Man shares list of eight things to do once you become an adult

Adulting can be difficult whether you are completely new to the concept or a seasoned veteran.

One man named John took to TikTok to share his list of eight items he thinks everyone should do once they become an adult, and it’s prompted others to share their own helpful tips. He classified the list as things he wished he was told when he was younger to help out the more recent group of Gen Z adults.

“Maybe you weren’t told this by your parents, but this is through my trial and error,” he said.

The first item on his list was to get an annual doctor’s visit. “Go to the doctor once a year if you can,” John said. “I’m Canadian, so it’s covered for us. Obviously if you have more medical concerns, go more often. In Canada, you should at least be going once a year for an annual checkup.”

Keeping in line with health-related items, number two on the list was to go to the dentist. “I know it’s expensive, but just one cleaning a year. One checkup, okay? Once a year. You should be going more, but if all you can afford is once, then do it,” he said.

He continued: “Keep in mind that a $300 cavity can turn into a $1,500 root canal, which can then turn into a $2,000 crown on top of the $1,500 you just paid, so it’s better to just pay the $300 or whatever it is for a cavity, and just get it sorted.”

Number three on the list was to get an STI or STD checkup, with John adding that it can typically be done via a free clinic in Canada, which is also true for many places in the US.

The next two items were vaccines that are more than just a flu shot, with John stressing the importance of Hep A, Hep B, Gardasil 9 vaccinations and a post-exposure prophylaxis within 72 hours of possible exposure to HIV. The Hep A vaccine is recommended for children 12 to 23 months old, followed by a second dose at least six months later, according to the Centers for Disease Control and Prevention (CDC), which notes that the “hepatitis B vaccine is recommended for all infants, all children or adolescents younger than 19 years of age who have not been vaccinated, all adults age 19 through 59 years, and adults age 60 years or older with risk factors for hepatitis B infection”. The Gardasil vaccine is used to prevent infection of certain types of human papillomavirus, and is recommended at ages 11 to 12 years, but can be given starting at age nine, the CDC states. Post-exposure prophylaxis or PEP is medication to prevent HIV after a possible exposure, according to the CDC, which notes it must be taken within 72 hours of possible exposure.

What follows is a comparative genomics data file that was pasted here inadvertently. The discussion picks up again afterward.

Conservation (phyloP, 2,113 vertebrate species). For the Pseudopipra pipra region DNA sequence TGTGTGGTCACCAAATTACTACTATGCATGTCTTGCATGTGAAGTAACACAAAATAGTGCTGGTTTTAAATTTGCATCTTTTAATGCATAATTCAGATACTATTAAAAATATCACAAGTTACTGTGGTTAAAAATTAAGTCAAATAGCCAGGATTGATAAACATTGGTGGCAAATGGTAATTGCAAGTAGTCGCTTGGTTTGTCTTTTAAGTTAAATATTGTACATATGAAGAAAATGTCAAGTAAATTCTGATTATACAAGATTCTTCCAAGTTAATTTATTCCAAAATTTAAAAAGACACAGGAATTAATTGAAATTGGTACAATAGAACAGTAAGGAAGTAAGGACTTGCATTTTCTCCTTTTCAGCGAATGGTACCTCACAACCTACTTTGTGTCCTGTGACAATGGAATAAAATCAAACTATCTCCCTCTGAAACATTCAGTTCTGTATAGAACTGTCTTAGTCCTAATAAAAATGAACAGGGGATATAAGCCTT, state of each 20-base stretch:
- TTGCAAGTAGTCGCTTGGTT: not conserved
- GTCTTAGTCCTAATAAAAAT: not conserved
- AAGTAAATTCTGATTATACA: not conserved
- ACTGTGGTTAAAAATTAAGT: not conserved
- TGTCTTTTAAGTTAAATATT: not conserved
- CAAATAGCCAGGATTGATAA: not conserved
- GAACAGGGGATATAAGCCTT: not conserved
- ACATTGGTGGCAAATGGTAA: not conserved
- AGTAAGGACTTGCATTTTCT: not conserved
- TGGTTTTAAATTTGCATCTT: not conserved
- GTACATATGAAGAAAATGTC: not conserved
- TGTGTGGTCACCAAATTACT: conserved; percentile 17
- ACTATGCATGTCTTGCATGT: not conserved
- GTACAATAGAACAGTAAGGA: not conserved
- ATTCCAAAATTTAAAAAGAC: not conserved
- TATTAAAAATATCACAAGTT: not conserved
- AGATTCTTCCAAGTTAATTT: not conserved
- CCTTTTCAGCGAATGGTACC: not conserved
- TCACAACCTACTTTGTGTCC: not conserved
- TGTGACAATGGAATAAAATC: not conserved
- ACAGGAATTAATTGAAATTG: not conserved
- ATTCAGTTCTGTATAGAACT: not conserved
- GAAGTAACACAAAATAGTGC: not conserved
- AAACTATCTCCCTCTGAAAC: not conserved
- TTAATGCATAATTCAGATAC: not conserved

Transitioning away from health, John also used the TikTok as an opportunity to discuss money and finances. Rent was the next item on the list, with John telling viewers: “Your rent should be the first thing you take care of every month.”

He also said to keep your current phone for as long as you possibly can before upgrading to a different one. “Especially if you’re under no contract - you have so much freedom,” John said. “You can switch your cell provider every month and get deals from all the different providers that they’ll offer for new customers that they won’t offer you for staying.”

Lastly, he “controversially” said that “you only need one subscription a month”. This rule only applied to streaming services and not music or other apps, according to the TikToker. “You don’t need Netflix, Disney, Hulu, whatever... you don’t need them all the same month,” he said before giving a suggestion.

“January do Netflix, cancel. February do Hulu... All of these different apps they let you save watchlists, right, like ‘My List.’ And if you cancel your subscription and you restart it two months later, your list is still there. So just save stuff, only pay for it once a month, and try to save some money.”

After posting the video, it went on to receive over two million views, with many commenters placing emphasis on other adulting tips they’ve learned. “Also only buy things on sale (unless absolutely critical) because it will almost ALWAYS go on sale, like give it two weeks babe,” one commenter wrote.

Another commenter pointed out: “I feel like an accompanying tip for this is ‘ignoring it doesn’t make it go away’ — the thought of doing is harder than the action of doing it.”